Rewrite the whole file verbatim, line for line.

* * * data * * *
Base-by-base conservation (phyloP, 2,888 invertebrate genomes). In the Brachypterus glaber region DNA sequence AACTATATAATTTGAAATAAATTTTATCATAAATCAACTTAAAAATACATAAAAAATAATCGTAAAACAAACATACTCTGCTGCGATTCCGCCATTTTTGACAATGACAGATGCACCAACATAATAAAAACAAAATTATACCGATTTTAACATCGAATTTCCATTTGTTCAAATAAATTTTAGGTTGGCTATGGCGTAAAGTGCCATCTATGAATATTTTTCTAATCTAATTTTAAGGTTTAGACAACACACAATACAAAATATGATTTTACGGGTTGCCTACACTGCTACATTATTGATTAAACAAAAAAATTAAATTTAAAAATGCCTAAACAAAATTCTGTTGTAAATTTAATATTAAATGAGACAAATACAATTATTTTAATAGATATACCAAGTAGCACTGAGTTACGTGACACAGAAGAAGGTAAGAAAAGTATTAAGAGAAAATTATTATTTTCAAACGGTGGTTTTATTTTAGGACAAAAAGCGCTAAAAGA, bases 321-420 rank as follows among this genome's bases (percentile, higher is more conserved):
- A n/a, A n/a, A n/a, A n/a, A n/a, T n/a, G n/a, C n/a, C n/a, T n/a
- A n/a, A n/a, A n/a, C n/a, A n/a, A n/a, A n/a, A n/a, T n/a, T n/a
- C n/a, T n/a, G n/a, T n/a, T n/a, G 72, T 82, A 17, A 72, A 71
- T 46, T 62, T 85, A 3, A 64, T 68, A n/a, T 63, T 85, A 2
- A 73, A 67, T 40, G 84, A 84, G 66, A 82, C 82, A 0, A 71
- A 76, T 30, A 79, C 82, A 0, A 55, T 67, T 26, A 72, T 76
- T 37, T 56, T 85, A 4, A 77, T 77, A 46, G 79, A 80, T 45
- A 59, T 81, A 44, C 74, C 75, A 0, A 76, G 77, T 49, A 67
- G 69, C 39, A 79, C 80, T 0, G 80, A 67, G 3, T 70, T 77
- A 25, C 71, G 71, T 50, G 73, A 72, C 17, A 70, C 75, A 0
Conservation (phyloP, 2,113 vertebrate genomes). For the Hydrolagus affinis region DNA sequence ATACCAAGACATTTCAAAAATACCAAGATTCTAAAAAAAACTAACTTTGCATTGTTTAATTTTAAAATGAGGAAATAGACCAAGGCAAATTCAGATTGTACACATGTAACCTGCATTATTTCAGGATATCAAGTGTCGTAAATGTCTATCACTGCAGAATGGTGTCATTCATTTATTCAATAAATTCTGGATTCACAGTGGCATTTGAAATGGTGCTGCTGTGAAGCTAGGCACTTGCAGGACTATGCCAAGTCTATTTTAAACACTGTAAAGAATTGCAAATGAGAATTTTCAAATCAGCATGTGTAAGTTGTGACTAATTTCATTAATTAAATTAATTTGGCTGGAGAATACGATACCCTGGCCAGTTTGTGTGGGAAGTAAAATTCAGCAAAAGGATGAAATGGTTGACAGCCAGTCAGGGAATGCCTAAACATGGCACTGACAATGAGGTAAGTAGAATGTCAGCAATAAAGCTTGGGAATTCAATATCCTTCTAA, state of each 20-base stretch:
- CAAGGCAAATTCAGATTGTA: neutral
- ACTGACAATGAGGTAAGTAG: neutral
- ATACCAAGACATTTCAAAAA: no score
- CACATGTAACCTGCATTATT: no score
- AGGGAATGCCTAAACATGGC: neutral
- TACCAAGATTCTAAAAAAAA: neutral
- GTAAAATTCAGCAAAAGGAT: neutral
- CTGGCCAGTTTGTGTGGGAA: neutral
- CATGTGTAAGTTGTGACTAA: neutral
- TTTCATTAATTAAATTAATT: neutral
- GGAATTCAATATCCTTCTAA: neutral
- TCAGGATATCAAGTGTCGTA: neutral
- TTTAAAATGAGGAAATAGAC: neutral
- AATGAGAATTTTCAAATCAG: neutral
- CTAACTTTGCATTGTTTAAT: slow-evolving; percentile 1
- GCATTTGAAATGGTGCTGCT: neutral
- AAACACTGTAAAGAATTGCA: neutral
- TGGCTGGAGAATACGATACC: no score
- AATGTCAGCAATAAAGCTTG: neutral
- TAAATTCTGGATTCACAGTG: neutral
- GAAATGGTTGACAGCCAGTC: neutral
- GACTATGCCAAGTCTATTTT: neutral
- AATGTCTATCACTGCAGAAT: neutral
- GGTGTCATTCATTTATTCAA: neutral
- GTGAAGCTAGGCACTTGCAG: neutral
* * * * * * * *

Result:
Base-by-base conservation (phyloP, 2,888 invertebrate genomes). In the Brachypterus glaber region DNA sequence AACTATATAATTTGAAATAAATTTTATCATAAATCAACTTAAAAATACATAAAAAATAATCGTAAAACAAACATACTCTGCTGCGATTCCGCCATTTTTGACAATGACAGATGCACCAACATAATAAAAACAAAATTATACCGATTTTAACATCGAATTTCCATTTGTTCAAATAAATTTTAGGTTGGCTATGGCGTAAAGTGCCATCTATGAATATTTTTCTAATCTAATTTTAAGGTTTAGACAACACACAATACAAAATATGATTTTACGGGTTGCCTACACTGCTACATTATTGATTAAACAAAAAAATTAAATTTAAAAATGCCTAAACAAAATTCTGTTGTAAATTTAATATTAAATGAGACAAATACAATTATTTTAATAGATATACCAAGTAGCACTGAGTTACGTGACACAGAAGAAGGTAAGAAAAGTATTAAGAGAAAATTATTATTTTCAAACGGTGGTTTTATTTTAGGACAAAAAGCGCTAAAAGA, bases 321-420 rank as follows among this genome's bases (percentile, higher is more conserved):
- A n/a, A n/a, A n/a, A n/a, A n/a, T n/a, G n/a, C n/a, C n/a, T n/a
- A n/a, A n/a, A n/a, C n/a, A n/a, A n/a, A n/a, A n/a, T n/a, T n/a
- C n/a, T n/a, G n/a, T n/a, T n/a, G 72, T 82, A 17, A 72, A 71
- T 46, T 62, T 85, A 3, A 64, T 68, A n/a, T 63, T 85, A 2
- A 73, A 67, T 40, G 84, A 84, G 66, A 82, C 82, A 0, A 71
- A 76, T 30, A 79, C 82, A 0, A 55, T 67, T 26, A 72, T 76
- T 37, T 56, T 85, A 4, A 77, T 77, A 46, G 79, A 80, T 45
- A 59, T 81, A 44, C 74, C 75, A 0, A 76, G 77, T 49, A 67
- G 69, C 39, A 79, C 80, T 0, G 80, A 67, G 3, T 70, T 77
- A 25, C 71, G 71, T 50, G 73, A 72, C 17, A 70, C 75, A 0
Conservation (phyloP, 2,113 vertebrate genomes). For the Hydrolagus affinis region DNA sequence ATACCAAGACATTTCAAAAATACCAAGATTCTAAAAAAAACTAACTTTGCATTGTTTAATTTTAAAATGAGGAAATAGACCAAGGCAAATTCAGATTGTACACATGTAACCTGCATTATTTCAGGATATCAAGTGTCGTAAATGTCTATCACTGCAGAATGGTGTCATTCATTTATTCAATAAATTCTGGATTCACAGTGGCATTTGAAATGGTGCTGCTGTGAAGCTAGGCACTTGCAGGACTATGCCAAGTCTATTTTAAACACTGTAAAGAATTGCAAATGAGAATTTTCAAATCAGCATGTGTAAGTTGTGACTAATTTCATTAATTAAATTAATTTGGCTGGAGAATACGATACCCTGGCCAGTTTGTGTGGGAAGTAAAATTCAGCAAAAGGATGAAATGGTTGACAGCCAGTCAGGGAATGCCTAAACATGGCACTGACAATGAGGTAAGTAGAATGTCAGCAATAAAGCTTGGGAATTCAATATCCTTCTAA, state of each 20-base stretch:
- CAAGGCAAATTCAGATTGTA: neutral
- ACTGACAATGAGGTAAGTAG: neutral
- ATACCAAGACATTTCAAAAA: no score
- CACATGTAACCTGCATTATT: no score
- AGGGAATGCCTAAACATGGC: neutral
- TACCAAGATTCTAAAAAAAA: neutral
- GTAAAATTCAGCAAAAGGAT: neutral
- CTGGCCAGTTTGTGTGGGAA: neutral
- CATGTGTAAGTTGTGACTAA: neutral
- TTTCATTAATTAAATTAATT: neutral
- GGAATTCAATATCCTTCTAA: neutral
- TCAGGATATCAAGTGTCGTA: neutral
- TTTAAAATGAGGAAATAGAC: neutral
- AATGAGAATTTTCAAATCAG: neutral
- CTAACTTTGCATTGTTTAAT: slow-evolving; percentile 1
- GCATTTGAAATGGTGCTGCT: neutral
- AAACACTGTAAAGAATTGCA: neutral
- TGGCTGGAGAATACGATACC: no score
- AATGTCAGCAATAAAGCTTG: neutral
- TAAATTCTGGATTCACAGTG: neutral
- GAAATGGTTGACAGCCAGTC: neutral
- GACTATGCCAAGTCTATTTT: neutral
- AATGTCTATCACTGCAGAAT: neutral
- GGTGTCATTCATTTATTCAA: neutral
- GTGAAGCTAGGCACTTGCAG: neutral